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The unexpected fruits of foraging

How often do you just, wander? Walk around your town and take notice? In this fascinating personal essay, Chelsey Reis from Ballarat, VIC on Wadawurrung and Dja Dja Wurrung land, explores how she has grown her relationship with place and community through the ancient practice of foraging.

It’s a chilly six degrees as I leave my house early on a winter morning. Equipped with two sturdy bags and dressed in op-shop woolens and gifted gumboots, I shut the door quietly and step out into the expectant dawn. I’m off on a foraging expedition, an activity that has grown from a childhood fascination with finding treasures from the natural world into a growing passion for sourcing sustenance from nature in my adult life.

Foraging is, according to the Collins Online Dictionary, '...the acquisition of food by hunting, fishing or the gathering of plant matter’. Across all cultures, the hunter-gatherer lifestyle was held in common around the globe up until the advent of large-scale agriculture around 12,000 years ago, with variations in activity depending largely on what food sources were supported in a range of environments. In recent times, foraging has gained popularity with folk who are consciously seeking ways to reduce their reliance on money, increase well-being, step more lightly on the planet and deepen their connection to nature and place.

Living in a regional city, the scope of my urban foraging extends to what lives, grows or is freely available in my local environment. There tends to be more emphasis on the ‘gathering’ aspect of foraging. In addition to edible plants and fungi, I harvest other natural resources such as fallen timber, with due diligence and respect to the ecosystems I am engaging with and ensuring what we will use in our house or garden is non-toxic. I also source food that is growing over fences (more on the legalities and etiquette later), and access fruit, veggies, herbs, recycled jars, seeds and more from the Food is Free stalls in my hometown.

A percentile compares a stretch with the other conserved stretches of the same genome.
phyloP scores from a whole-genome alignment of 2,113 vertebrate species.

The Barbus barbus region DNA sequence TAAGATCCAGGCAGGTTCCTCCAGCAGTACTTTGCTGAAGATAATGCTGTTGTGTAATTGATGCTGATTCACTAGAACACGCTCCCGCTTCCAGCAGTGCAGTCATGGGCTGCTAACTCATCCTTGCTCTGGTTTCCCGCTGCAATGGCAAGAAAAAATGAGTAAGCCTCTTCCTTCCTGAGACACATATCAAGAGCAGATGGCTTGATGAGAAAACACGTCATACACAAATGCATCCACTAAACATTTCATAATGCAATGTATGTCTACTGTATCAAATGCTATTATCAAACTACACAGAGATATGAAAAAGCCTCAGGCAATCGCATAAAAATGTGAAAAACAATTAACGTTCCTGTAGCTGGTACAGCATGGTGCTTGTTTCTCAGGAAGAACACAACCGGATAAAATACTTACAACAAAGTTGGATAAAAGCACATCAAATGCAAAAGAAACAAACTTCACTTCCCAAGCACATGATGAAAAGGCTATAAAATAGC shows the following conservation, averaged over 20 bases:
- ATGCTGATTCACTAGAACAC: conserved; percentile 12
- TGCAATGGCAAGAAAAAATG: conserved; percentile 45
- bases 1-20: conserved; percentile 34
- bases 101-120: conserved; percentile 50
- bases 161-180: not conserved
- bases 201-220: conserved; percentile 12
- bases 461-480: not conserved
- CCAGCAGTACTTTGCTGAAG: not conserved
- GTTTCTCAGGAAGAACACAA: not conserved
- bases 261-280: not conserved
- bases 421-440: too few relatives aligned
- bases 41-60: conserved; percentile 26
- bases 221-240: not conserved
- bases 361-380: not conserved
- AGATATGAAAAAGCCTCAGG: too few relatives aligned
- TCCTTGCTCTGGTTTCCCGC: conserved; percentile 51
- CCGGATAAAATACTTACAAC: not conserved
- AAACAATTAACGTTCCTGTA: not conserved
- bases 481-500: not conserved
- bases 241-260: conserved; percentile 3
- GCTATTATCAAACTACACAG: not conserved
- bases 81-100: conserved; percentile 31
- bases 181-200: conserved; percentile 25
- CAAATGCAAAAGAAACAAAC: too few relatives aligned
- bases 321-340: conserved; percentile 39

As researcher Annika C. Dahlberg and her colleagues note, ‘Urban foraging can encompass a range of situations, from occasional recreational or cultural use to subsistence use to fulfil basic needs with important health and nutritional dimensions, to harvesting for processing and sale for livelihood supplementation. In all cases, urban foraging contributes important and even essential aspects of urban well-being'.

During the recent Covid 19 lockdowns, being able to combine my exercise time with urban foraging became a vital part of my daily routine that helped strengthen my mental and physical health. One of the many reasons I am drawn to foraging is the way it seamlessly meets so many of my innate needs. Rather than spending time ‘...lifting weights that don’t need to be lifted’, my body is engaged in movement that has a deep resonance within my psyche and that energises and holistically engages my muscles, bones, senses, and synapses. Being outdoors brings multiple benefits, particularly accessing essential stores of Vitamin D from sunlight, which has been linked in multiple studies to support circadian rhythms that promote sleeping at night, reduce depression through increased production of serotonin, lower blood pressure, decrease risk of contracting bowel and breast cancer and, somewhat surprisingly, reduces risk of melanoma.